Defendant’s arrest led to a search incident of luggage, but he was handcuffed and in a police car. So, the search incident doctrine can’t apply, but an inventory would have inevitably occurred, so that provides an independent basis for the search. United States v. Brown, 2018 U.S. Dist. LEXIS 6412 (D. Nev. Jan. 16, 2018).
After miscarriages, samples were taken from plaintiff for purposes of chromosomal testing. When she and her husband later sued the Ob-Gyn clinic for an IUD that allegedly caused the miscarriages, the taking and testing of the samples was a private search and involved no constitutional invasion. Carr v. Ferrell-Duncan Obgyn Clinic, 2018 Mo. App. LEXIS 40 (Jan. 16, 2018) (sounds like an argument brought by a tort lawyer).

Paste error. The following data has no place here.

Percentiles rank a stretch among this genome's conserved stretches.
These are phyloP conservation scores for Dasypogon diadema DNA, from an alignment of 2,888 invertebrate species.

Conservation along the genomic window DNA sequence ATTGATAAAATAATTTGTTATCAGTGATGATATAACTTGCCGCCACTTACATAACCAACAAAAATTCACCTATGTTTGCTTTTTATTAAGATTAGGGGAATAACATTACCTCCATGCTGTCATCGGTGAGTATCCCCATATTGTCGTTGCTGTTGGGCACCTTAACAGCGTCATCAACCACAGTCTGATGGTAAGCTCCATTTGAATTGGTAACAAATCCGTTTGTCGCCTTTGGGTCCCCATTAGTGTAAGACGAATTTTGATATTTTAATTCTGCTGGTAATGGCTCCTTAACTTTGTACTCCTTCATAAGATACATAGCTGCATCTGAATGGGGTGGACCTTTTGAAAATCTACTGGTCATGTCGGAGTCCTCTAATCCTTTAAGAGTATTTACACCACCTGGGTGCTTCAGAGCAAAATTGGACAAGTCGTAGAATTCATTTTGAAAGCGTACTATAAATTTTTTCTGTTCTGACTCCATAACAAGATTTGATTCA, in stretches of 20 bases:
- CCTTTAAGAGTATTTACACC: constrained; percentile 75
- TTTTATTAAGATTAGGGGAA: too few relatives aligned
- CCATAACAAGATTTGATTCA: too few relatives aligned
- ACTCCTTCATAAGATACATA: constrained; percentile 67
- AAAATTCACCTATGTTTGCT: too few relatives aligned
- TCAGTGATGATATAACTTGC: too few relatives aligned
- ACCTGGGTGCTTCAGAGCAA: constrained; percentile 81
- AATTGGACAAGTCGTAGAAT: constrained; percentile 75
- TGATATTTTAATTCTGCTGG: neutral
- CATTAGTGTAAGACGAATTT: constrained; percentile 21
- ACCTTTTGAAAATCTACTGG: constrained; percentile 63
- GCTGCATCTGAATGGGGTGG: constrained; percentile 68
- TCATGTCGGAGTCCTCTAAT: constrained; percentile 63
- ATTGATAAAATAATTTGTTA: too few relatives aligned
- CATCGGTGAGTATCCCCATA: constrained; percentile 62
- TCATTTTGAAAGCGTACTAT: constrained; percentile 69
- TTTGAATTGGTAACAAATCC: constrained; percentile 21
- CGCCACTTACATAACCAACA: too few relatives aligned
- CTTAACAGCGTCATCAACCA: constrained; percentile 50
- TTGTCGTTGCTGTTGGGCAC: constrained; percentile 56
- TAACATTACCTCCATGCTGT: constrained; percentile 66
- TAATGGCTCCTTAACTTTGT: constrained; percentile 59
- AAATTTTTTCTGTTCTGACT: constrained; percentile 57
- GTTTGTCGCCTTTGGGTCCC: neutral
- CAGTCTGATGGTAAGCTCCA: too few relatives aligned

Defendants weren’t stopped by the police: they were parked when the police approached to talk to them. The officers had observed a likely drug deal going down, and they had reasonable suspicion when defendants were frisked. The trial court erred in finding the stop became unreasonable. People v. Fields, 2018 CO 2, 2018 Colo. LEXIS 17 (Jan 16, 2018).*